Healthy bacteria live in your digestive tract and offer multiple health benefits, such as helping regulate proper digestion and intestinal functioning. Taking probiotics may help support your healthy intestinal flora (also called the microbiome) and provide valuable protection for your immune system.
You can find probiotics in foods that are fermented and contain live active cultures, such as yogurt. They are also available as supplements in chewable, capsule, and liquid form. Probiotics come in many strains, most commonly the Lactobacillus and Bifidobacterium strains.
Ensuring Good Health During Prenatal Months
If you think you are pregnant, you should visit your physician and begin proper prenatal care. Your visits will include giving a urine sample, physical exam and weight check. Depending on the stage of your pregnancy, your physician may do imaging tests and blood work. Ask your physician if you have any questions about your health or that of your baby.
Receiving good medical care in the preconception and prenatal period can help prevent complications for you and your child. Eating a healthy diet, getting regular exercise and managing stress are all important lifestyle habits during pregnancy. The choice to take probiotics when you’re expecting is a decision left up to you and your healthcare provider.
Benefits of Probiotics Before and During Pregnancy
Babies in the womb can benefit from strains of good bacteria their bodies need for a healthy life. Unfortunately, the typical Western diet and modern lifestyle may be damaging the good flora you can pass on to your little one. Proper probiotic supplementation during pregnancy can help promote a healthy microbiome, which can also benefit your unborn baby.
Probiotics can help strengthen a weakened immune system
Probiotics help create short-chain fatty acids, which promote immune system functioning. The immune system becomes weaker during pregnancy to help support the unborn baby, making immune support even more essential.
Probiotics can produce folate
Certain strains of probiotics can produce folate, a vital nutrient during the preconception stage and pregnancy. Folate is important for the formation of a healthy fetus and helps reduce neural tube defects such as spina bifida. Folate is so important that women who could become pregnant are encouraged to take folic acid (the synthetic form of folate) and eat folate-rich foods, since birth defects from a folate deficiency can occur before the woman knows she’s pregnant.
Read also: Can children drink probiotics?
Probiotics can help your body better absorb nutrients
Probiotics may help you better absorb protein and other nutrients. Good nutrition is important during pregnancy since your baby gets its nourishment from your body.
Probiotics can benefit your digestive system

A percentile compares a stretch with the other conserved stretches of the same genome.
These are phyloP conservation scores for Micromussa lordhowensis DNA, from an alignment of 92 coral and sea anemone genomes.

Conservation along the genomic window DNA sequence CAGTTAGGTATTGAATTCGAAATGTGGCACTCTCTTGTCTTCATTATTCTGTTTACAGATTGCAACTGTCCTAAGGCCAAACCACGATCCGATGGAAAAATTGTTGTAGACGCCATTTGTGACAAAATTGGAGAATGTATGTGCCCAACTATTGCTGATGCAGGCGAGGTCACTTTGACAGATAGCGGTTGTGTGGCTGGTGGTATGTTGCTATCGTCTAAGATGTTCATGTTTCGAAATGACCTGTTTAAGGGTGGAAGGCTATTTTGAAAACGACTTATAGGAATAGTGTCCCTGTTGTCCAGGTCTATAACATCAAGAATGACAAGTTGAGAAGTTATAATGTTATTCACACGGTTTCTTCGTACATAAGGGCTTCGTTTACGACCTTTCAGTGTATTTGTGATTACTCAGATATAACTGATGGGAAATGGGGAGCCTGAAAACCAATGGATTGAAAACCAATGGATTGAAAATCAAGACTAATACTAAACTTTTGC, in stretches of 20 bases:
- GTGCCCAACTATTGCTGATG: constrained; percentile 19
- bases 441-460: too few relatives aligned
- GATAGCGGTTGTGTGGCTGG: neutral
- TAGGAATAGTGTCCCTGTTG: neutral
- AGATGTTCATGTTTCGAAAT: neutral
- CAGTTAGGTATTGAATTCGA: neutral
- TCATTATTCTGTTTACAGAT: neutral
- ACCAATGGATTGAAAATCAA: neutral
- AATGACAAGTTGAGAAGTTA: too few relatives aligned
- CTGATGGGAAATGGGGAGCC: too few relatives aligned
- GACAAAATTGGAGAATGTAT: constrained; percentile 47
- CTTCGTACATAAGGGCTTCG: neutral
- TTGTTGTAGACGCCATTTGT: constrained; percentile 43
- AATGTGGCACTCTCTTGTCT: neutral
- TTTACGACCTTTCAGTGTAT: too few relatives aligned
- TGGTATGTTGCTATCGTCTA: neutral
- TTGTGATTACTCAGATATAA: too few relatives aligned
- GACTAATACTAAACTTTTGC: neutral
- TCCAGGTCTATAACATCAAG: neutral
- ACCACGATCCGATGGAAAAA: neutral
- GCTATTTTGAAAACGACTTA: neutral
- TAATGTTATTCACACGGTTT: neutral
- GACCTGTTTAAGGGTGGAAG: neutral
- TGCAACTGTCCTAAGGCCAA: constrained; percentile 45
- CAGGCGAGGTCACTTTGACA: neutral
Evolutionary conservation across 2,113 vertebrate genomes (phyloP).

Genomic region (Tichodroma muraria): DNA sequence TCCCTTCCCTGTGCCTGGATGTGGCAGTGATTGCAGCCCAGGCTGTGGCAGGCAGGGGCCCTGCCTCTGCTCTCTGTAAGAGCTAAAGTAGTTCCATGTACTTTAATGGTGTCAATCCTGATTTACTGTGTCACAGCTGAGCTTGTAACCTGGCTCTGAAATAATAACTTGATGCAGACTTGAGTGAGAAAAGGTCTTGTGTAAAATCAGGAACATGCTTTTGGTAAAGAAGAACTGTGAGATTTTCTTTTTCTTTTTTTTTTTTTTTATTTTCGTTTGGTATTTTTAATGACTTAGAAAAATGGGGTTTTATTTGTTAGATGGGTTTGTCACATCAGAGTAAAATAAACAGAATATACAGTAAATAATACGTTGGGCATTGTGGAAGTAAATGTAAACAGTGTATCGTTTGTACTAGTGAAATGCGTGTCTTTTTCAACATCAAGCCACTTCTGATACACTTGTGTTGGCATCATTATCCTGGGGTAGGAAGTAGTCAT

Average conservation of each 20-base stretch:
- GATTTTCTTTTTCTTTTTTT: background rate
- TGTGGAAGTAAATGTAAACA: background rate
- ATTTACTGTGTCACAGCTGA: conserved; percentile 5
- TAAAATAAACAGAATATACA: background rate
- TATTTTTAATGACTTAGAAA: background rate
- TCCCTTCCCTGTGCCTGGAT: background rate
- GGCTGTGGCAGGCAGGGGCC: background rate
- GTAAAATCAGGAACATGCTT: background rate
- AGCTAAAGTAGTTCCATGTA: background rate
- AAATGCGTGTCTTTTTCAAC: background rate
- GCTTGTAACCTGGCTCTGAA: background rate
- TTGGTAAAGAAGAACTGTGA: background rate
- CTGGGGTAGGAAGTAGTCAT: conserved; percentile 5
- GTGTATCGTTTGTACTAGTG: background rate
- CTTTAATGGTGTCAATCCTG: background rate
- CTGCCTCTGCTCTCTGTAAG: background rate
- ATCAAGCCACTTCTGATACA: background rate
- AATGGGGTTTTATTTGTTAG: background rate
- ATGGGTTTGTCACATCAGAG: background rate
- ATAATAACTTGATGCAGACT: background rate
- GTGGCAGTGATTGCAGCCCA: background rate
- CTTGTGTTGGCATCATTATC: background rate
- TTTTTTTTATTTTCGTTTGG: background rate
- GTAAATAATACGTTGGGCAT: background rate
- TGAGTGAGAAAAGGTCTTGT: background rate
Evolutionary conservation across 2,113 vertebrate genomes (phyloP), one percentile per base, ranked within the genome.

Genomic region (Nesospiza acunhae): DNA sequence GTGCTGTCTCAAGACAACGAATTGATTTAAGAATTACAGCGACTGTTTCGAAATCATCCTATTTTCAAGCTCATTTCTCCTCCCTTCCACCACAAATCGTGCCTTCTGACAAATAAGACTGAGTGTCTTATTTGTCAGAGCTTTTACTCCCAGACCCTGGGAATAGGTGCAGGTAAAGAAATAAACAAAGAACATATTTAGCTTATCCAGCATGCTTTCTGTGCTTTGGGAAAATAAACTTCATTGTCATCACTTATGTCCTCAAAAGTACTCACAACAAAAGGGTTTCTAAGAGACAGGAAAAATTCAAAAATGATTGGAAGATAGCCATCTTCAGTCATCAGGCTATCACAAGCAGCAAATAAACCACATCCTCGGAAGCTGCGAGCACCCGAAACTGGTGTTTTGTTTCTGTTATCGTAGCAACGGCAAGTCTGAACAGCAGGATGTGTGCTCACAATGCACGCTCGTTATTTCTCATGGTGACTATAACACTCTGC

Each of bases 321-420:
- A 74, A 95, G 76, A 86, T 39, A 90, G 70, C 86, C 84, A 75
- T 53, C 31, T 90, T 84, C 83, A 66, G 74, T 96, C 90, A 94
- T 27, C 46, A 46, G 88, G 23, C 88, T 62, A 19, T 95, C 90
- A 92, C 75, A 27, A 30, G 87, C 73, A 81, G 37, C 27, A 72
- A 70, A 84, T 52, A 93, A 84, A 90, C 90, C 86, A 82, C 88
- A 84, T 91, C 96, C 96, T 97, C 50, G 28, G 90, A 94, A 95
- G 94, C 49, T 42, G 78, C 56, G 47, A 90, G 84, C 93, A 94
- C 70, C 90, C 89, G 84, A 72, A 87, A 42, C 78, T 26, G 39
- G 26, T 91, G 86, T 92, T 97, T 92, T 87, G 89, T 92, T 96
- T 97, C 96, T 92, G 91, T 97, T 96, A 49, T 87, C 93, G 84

Probiotics can help shorten digestion time while increasing bowel movements and improving stool consistency. This is an important benefit since pregnancy can wreak havoc on the digestive system and cause constipation and other digestive upset.
Probiotics may also help with the following conditions:
Irritable bowel syndrome (IBS)
Diarrhea related to infections
Reduction in the incidence of pediatric dermatitis (eczema) when applied topically
Bacterial vaginosis, which can cause complications during pregnancy
One study found that probiotics administered early during pregnancy reduced the chances of developing gestational diabetes, but more studies need to be done in this area of research.
Best Probiotic Strains for Pregnancy Use
Probiotics may help fight some of the discomfort associated with pregnancy and help give your baby a healthy start in life. However, please remember that if you are pregnant you should not use any probiotic supplements before discussing them with your physician.
One potential pregnancy complication is developing a vaginal yeast infection or bacterial vaginosis. A woman’s body goes through many hormonal changes during pregnancy, which might make yeast infections more prevalent. Women undergoing fertility treatments to attain pregnancy are especially at risk of these types of infections due to hormonal treatments.
Yeast infections aren’t usually considered to be harmful to your baby, but you should contact your physician if you are pregnant and believe you have a yeast infection.
One way to potentially help prevent yeast infections is by including L. acidophilus in your diet or taking it as a supplement. Speak with your physician before you add supplements to your daily regimen.
L. salivarius was found to be effective in the prevention of mastitis during lactation when given during the late stages of pregnancy.
Administering L. reuteri from week 36 of pregnancy and into the baby’s first year of life may help decrease their susceptibility to eczema and allergies later in life.
Bifidobacterium longum and bifidobacterium breve
Probiotics from the bifidobacterium strain might help reduce the risk of allergies in infants during their first 18 months of age.
Another relevant read: Are you histamine intolerant?
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